By Hugh C. McBride
In an ideal situation, a person who is struggling to overcome a drug addiction would realize the harm he is inflicting upon himself and others, and would, of his own free will, decide to enter a treatment program before any irreparable damage occurs.
- First, many addicted individuals don’t need to be confronted with a large group. Instead, they can be convinced to seek help after an “informal intervention,” or a conversation with one or two trusted confidantes.
- Second, if a group conversation is determined to be the best approach, remember that the most effective interventions are calm and supportive, not loud and combative.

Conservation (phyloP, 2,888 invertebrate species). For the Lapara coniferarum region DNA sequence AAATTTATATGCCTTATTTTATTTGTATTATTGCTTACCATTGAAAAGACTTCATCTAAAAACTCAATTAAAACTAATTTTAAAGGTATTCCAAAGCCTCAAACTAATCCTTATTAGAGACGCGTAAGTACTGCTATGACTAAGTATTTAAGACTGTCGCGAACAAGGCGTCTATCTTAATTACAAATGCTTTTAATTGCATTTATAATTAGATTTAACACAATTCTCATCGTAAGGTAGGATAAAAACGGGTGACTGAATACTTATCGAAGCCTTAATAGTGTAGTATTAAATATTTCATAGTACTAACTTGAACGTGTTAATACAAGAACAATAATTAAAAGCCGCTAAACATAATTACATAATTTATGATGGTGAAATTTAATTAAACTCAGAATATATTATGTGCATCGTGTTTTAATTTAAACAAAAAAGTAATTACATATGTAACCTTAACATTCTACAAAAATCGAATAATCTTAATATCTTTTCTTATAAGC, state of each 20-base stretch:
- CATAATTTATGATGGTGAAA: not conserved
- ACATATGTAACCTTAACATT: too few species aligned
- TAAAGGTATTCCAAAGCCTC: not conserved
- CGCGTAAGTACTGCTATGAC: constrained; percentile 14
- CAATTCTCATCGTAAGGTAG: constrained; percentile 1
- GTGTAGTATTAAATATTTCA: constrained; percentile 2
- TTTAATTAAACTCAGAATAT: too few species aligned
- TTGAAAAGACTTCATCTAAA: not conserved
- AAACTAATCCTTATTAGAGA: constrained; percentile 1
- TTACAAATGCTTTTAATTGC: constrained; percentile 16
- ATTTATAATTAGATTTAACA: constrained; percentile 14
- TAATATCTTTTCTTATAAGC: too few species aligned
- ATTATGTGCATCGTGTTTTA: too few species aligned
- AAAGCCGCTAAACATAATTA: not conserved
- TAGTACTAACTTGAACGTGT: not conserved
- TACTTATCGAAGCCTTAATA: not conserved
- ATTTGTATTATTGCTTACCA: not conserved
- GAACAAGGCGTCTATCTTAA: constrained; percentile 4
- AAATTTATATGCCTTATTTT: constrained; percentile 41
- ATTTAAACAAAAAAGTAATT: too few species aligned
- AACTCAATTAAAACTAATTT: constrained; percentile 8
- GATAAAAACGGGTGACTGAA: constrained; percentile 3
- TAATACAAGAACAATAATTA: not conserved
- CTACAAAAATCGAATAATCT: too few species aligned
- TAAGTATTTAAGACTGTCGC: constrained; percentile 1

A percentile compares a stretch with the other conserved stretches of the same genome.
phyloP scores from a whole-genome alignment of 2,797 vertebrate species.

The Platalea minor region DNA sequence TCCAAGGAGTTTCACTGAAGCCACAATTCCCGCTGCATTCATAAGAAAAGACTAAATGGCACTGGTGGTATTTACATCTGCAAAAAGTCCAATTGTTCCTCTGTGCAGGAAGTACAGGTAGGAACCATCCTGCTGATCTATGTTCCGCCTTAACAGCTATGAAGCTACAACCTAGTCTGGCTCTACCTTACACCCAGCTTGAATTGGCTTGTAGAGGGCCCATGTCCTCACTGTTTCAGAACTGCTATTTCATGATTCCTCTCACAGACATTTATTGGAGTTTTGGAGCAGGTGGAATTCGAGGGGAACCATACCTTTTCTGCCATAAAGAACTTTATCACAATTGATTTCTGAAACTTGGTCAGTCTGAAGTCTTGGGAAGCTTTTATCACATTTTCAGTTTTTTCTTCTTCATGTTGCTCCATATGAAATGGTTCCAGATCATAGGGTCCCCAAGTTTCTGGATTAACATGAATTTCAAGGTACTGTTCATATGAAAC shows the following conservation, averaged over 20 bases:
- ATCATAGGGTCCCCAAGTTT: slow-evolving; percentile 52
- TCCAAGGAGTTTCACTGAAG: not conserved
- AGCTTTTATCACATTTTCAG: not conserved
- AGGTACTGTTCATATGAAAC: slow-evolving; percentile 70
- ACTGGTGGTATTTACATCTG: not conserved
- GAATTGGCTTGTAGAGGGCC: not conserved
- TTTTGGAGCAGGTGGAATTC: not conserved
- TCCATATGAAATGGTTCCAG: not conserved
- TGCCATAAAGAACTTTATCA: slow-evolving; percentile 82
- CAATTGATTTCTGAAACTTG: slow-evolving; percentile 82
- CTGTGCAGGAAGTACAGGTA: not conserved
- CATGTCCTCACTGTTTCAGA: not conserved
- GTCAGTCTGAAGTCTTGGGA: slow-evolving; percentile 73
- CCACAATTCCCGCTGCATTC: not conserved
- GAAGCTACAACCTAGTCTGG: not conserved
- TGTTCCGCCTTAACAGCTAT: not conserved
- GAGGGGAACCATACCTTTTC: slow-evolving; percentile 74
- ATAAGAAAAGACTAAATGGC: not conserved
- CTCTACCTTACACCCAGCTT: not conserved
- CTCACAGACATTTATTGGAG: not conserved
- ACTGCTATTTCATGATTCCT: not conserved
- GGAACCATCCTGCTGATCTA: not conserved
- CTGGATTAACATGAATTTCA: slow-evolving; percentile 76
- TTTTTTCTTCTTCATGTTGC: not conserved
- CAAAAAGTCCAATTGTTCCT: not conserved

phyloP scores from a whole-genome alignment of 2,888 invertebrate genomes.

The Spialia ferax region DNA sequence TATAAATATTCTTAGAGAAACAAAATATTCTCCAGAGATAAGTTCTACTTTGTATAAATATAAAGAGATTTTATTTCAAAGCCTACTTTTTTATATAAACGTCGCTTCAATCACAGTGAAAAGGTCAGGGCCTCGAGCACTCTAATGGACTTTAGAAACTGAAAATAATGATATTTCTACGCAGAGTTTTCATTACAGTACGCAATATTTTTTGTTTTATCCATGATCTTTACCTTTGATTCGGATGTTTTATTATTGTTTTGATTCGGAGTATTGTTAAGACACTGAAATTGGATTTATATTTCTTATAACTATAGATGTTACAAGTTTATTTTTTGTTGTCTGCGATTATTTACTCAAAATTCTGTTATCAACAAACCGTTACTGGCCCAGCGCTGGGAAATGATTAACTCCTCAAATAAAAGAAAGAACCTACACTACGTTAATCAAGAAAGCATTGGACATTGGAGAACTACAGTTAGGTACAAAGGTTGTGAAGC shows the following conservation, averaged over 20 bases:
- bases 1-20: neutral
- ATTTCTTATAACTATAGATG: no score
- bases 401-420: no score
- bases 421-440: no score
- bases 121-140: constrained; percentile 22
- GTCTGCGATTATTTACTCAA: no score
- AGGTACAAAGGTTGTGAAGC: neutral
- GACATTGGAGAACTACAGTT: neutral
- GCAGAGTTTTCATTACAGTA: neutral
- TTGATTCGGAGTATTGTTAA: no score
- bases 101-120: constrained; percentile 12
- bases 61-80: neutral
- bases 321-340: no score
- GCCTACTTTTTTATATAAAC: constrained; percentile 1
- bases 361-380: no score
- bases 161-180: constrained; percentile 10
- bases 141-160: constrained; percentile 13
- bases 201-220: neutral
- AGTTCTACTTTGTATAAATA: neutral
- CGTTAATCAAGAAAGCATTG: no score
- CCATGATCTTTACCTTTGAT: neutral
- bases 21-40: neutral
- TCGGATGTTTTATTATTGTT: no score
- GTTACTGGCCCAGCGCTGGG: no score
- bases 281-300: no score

- Finally, while ultimatums sometimes do need to be made, most interventions aren’t last chances, and none of them represent a “cure” for the problem of addiction or alcoholism. Instead, an intervention represents the first step in the long walk back to sobriety.